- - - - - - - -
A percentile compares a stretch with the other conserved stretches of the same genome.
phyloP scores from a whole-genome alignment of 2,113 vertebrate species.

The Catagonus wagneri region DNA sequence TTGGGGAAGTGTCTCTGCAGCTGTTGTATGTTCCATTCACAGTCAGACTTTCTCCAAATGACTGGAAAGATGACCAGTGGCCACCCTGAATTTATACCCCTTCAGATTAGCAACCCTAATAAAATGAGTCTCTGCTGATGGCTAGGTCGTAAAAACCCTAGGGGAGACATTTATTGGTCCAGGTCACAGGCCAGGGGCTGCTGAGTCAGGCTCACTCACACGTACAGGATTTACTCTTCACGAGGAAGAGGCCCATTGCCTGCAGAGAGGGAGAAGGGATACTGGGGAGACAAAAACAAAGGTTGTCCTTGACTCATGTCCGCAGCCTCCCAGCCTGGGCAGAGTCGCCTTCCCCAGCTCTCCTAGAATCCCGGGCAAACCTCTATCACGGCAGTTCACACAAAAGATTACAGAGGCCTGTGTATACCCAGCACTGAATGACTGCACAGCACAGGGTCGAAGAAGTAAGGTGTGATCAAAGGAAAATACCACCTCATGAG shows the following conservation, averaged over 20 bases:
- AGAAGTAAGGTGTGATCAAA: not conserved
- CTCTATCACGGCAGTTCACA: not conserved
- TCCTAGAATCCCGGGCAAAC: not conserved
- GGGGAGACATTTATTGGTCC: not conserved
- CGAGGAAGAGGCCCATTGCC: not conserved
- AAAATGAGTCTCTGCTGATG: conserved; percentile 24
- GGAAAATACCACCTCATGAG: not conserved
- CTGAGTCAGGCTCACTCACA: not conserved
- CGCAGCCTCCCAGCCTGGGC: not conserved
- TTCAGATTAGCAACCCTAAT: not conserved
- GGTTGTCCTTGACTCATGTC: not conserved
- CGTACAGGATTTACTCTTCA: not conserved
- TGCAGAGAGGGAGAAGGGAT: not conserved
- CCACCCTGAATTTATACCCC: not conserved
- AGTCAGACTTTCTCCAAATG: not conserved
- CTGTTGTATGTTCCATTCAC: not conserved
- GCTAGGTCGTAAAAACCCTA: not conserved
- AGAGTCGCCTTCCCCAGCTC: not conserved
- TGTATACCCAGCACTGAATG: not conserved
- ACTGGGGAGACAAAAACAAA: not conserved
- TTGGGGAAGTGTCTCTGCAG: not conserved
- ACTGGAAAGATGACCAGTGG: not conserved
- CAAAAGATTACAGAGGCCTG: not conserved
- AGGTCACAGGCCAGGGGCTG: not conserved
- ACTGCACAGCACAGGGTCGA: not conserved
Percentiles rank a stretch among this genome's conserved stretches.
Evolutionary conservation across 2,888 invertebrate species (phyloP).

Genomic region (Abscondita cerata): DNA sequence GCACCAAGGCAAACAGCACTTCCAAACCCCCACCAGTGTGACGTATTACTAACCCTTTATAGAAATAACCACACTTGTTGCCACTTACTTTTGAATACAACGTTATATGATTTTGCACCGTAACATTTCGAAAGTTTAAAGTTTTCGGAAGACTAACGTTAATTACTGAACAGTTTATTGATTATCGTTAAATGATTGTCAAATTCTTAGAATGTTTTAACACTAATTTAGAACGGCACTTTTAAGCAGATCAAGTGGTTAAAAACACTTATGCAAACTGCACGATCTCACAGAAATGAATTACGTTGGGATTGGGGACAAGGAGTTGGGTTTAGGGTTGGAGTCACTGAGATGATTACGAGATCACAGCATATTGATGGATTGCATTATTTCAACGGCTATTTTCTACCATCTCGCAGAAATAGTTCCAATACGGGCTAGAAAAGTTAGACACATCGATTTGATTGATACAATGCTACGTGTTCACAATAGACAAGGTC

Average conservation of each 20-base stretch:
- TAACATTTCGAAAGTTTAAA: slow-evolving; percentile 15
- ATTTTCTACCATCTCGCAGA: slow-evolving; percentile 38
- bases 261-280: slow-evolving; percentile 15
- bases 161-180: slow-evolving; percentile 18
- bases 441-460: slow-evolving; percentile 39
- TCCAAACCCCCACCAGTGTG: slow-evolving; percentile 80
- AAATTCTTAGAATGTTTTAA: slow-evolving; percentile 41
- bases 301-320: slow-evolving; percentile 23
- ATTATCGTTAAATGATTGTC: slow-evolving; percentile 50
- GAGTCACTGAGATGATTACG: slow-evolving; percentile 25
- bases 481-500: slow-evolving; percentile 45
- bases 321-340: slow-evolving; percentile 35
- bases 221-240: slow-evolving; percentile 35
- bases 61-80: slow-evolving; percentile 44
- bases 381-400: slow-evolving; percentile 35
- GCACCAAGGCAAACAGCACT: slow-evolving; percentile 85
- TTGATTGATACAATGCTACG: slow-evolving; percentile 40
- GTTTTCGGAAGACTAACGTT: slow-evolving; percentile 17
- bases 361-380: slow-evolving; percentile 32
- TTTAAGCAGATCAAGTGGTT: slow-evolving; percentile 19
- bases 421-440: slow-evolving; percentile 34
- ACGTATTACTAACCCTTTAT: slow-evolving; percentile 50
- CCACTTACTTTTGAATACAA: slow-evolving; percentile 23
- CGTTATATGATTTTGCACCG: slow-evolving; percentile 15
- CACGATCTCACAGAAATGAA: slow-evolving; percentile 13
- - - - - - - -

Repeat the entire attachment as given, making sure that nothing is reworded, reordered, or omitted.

A percentile compares a stretch with the other conserved stretches of the same genome.
phyloP scores from a whole-genome alignment of 2,113 vertebrate species.

The Catagonus wagneri region DNA sequence TTGGGGAAGTGTCTCTGCAGCTGTTGTATGTTCCATTCACAGTCAGACTTTCTCCAAATGACTGGAAAGATGACCAGTGGCCACCCTGAATTTATACCCCTTCAGATTAGCAACCCTAATAAAATGAGTCTCTGCTGATGGCTAGGTCGTAAAAACCCTAGGGGAGACATTTATTGGTCCAGGTCACAGGCCAGGGGCTGCTGAGTCAGGCTCACTCACACGTACAGGATTTACTCTTCACGAGGAAGAGGCCCATTGCCTGCAGAGAGGGAGAAGGGATACTGGGGAGACAAAAACAAAGGTTGTCCTTGACTCATGTCCGCAGCCTCCCAGCCTGGGCAGAGTCGCCTTCCCCAGCTCTCCTAGAATCCCGGGCAAACCTCTATCACGGCAGTTCACACAAAAGATTACAGAGGCCTGTGTATACCCAGCACTGAATGACTGCACAGCACAGGGTCGAAGAAGTAAGGTGTGATCAAAGGAAAATACCACCTCATGAG shows the following conservation, averaged over 20 bases:
- AGAAGTAAGGTGTGATCAAA: not conserved
- CTCTATCACGGCAGTTCACA: not conserved
- TCCTAGAATCCCGGGCAAAC: not conserved
- GGGGAGACATTTATTGGTCC: not conserved
- CGAGGAAGAGGCCCATTGCC: not conserved
- AAAATGAGTCTCTGCTGATG: conserved; percentile 24
- GGAAAATACCACCTCATGAG: not conserved
- CTGAGTCAGGCTCACTCACA: not conserved
- CGCAGCCTCCCAGCCTGGGC: not conserved
- TTCAGATTAGCAACCCTAAT: not conserved
- GGTTGTCCTTGACTCATGTC: not conserved
- CGTACAGGATTTACTCTTCA: not conserved
- TGCAGAGAGGGAGAAGGGAT: not conserved
- CCACCCTGAATTTATACCCC: not conserved
- AGTCAGACTTTCTCCAAATG: not conserved
- CTGTTGTATGTTCCATTCAC: not conserved
- GCTAGGTCGTAAAAACCCTA: not conserved
- AGAGTCGCCTTCCCCAGCTC: not conserved
- TGTATACCCAGCACTGAATG: not conserved
- ACTGGGGAGACAAAAACAAA: not conserved
- TTGGGGAAGTGTCTCTGCAG: not conserved
- ACTGGAAAGATGACCAGTGG: not conserved
- CAAAAGATTACAGAGGCCTG: not conserved
- AGGTCACAGGCCAGGGGCTG: not conserved
- ACTGCACAGCACAGGGTCGA: not conserved
Percentiles rank a stretch among this genome's conserved stretches.
Evolutionary conservation across 2,888 invertebrate species (phyloP).

Genomic region (Abscondita cerata): DNA sequence GCACCAAGGCAAACAGCACTTCCAAACCCCCACCAGTGTGACGTATTACTAACCCTTTATAGAAATAACCACACTTGTTGCCACTTACTTTTGAATACAACGTTATATGATTTTGCACCGTAACATTTCGAAAGTTTAAAGTTTTCGGAAGACTAACGTTAATTACTGAACAGTTTATTGATTATCGTTAAATGATTGTCAAATTCTTAGAATGTTTTAACACTAATTTAGAACGGCACTTTTAAGCAGATCAAGTGGTTAAAAACACTTATGCAAACTGCACGATCTCACAGAAATGAATTACGTTGGGATTGGGGACAAGGAGTTGGGTTTAGGGTTGGAGTCACTGAGATGATTACGAGATCACAGCATATTGATGGATTGCATTATTTCAACGGCTATTTTCTACCATCTCGCAGAAATAGTTCCAATACGGGCTAGAAAAGTTAGACACATCGATTTGATTGATACAATGCTACGTGTTCACAATAGACAAGGTC

Average conservation of each 20-base stretch:
- TAACATTTCGAAAGTTTAAA: slow-evolving; percentile 15
- ATTTTCTACCATCTCGCAGA: slow-evolving; percentile 38
- bases 261-280: slow-evolving; percentile 15
- bases 161-180: slow-evolving; percentile 18
- bases 441-460: slow-evolving; percentile 39
- TCCAAACCCCCACCAGTGTG: slow-evolving; percentile 80
- AAATTCTTAGAATGTTTTAA: slow-evolving; percentile 41
- bases 301-320: slow-evolving; percentile 23
- ATTATCGTTAAATGATTGTC: slow-evolving; percentile 50
- GAGTCACTGAGATGATTACG: slow-evolving; percentile 25
- bases 481-500: slow-evolving; percentile 45
- bases 321-340: slow-evolving; percentile 35
- bases 221-240: slow-evolving; percentile 35
- bases 61-80: slow-evolving; percentile 44
- bases 381-400: slow-evolving; percentile 35
- GCACCAAGGCAAACAGCACT: slow-evolving; percentile 85
- TTGATTGATACAATGCTACG: slow-evolving; percentile 40
- GTTTTCGGAAGACTAACGTT: slow-evolving; percentile 17
- bases 361-380: slow-evolving; percentile 32
- TTTAAGCAGATCAAGTGGTT: slow-evolving; percentile 19
- bases 421-440: slow-evolving; percentile 34
- ACGTATTACTAACCCTTTAT: slow-evolving; percentile 50
- CCACTTACTTTTGAATACAA: slow-evolving; percentile 23
- CGTTATATGATTTTGCACCG: slow-evolving; percentile 15
- CACGATCTCACAGAAATGAA: slow-evolving; percentile 13